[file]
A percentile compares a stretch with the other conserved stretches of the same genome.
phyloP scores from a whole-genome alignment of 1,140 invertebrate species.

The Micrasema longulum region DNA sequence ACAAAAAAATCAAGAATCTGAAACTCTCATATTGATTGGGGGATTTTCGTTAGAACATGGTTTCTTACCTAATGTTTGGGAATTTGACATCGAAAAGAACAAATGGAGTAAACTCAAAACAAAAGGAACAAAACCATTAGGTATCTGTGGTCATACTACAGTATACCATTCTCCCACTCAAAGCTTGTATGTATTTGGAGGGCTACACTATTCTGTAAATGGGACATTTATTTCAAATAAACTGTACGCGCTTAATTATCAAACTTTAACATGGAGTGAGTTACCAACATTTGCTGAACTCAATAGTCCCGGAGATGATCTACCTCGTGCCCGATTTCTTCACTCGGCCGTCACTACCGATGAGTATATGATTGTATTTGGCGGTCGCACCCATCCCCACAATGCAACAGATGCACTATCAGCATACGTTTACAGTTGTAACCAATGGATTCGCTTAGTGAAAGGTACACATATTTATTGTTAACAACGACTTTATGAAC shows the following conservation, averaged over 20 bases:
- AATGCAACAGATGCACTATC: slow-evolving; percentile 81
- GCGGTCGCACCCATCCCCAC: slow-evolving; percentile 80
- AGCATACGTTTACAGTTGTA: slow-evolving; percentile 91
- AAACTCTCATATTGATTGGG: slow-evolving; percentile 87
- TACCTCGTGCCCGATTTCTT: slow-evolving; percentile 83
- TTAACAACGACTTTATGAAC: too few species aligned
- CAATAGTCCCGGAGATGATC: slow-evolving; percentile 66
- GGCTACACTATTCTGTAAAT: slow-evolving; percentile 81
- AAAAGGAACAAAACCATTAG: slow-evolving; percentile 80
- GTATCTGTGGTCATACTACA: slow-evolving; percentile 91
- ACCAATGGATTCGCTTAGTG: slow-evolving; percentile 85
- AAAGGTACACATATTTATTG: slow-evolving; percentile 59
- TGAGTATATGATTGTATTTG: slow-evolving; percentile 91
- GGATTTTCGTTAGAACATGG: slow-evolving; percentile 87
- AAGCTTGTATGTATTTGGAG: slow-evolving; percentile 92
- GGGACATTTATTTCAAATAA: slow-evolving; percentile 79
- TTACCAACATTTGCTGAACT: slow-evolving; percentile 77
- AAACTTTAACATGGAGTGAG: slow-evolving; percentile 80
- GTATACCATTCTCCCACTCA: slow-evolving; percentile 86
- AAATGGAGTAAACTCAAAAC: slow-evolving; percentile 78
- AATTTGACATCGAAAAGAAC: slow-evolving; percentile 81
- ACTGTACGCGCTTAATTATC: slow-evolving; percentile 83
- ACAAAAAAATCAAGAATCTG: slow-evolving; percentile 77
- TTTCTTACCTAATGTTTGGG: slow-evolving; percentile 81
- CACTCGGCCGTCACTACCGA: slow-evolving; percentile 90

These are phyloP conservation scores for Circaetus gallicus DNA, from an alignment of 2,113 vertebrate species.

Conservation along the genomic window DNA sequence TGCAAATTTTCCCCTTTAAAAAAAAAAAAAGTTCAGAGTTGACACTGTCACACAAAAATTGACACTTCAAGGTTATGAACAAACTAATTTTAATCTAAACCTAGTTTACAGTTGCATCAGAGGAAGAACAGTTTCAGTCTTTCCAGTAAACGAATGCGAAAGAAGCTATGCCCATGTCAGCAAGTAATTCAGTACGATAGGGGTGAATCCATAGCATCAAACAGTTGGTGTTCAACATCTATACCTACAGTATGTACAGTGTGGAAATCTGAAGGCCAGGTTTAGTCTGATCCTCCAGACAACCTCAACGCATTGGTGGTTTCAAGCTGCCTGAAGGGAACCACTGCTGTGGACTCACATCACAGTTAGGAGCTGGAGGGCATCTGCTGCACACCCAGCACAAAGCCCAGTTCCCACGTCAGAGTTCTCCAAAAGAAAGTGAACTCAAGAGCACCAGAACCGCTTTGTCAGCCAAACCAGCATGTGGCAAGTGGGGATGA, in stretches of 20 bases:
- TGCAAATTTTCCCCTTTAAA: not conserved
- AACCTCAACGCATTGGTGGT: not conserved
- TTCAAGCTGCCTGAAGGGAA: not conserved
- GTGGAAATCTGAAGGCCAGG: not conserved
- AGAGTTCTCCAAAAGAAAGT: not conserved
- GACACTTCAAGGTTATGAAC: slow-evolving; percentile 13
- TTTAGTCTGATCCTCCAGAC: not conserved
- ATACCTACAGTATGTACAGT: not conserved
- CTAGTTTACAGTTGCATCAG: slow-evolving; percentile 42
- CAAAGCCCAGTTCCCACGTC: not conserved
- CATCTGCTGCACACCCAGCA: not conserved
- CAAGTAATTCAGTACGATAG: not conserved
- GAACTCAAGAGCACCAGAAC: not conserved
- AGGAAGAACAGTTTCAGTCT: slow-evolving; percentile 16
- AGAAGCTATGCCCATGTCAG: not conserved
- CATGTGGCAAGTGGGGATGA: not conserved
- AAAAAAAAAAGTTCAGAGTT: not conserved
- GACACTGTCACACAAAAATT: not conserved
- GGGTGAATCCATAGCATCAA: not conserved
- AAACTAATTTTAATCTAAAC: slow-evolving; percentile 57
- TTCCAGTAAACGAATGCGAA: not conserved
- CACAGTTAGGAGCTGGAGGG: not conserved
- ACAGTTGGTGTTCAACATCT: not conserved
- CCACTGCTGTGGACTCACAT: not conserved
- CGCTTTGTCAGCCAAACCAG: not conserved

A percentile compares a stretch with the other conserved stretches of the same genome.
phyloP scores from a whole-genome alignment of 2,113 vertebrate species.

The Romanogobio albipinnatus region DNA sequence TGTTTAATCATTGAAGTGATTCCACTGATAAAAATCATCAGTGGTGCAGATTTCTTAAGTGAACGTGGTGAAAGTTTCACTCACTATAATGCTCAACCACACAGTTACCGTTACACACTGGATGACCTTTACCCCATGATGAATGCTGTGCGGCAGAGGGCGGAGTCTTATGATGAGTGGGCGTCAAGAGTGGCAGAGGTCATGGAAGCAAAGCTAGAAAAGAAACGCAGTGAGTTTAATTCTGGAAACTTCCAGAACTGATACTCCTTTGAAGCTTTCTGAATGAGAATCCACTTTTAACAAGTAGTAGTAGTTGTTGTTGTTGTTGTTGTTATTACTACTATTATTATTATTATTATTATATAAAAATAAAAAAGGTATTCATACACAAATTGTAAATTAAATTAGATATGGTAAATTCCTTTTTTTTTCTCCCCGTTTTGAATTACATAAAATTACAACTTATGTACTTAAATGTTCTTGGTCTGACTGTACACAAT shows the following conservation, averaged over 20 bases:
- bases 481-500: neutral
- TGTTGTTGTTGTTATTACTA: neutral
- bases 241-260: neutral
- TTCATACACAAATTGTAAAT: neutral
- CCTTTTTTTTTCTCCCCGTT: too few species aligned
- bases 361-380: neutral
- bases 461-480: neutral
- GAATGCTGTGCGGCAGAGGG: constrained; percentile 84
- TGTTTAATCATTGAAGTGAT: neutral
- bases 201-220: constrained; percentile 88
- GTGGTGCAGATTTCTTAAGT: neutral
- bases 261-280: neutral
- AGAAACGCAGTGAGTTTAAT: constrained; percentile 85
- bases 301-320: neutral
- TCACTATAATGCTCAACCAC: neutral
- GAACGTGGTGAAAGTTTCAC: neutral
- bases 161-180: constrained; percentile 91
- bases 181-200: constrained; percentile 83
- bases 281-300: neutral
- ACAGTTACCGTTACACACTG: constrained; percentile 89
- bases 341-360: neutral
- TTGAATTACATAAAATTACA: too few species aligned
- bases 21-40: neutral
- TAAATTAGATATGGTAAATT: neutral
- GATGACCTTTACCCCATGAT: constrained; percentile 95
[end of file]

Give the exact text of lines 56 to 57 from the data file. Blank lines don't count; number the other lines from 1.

A percentile compares a stretch with the other conserved stretches of the same genome.
phyloP scores from a whole-genome alignment of 2,113 vertebrate species.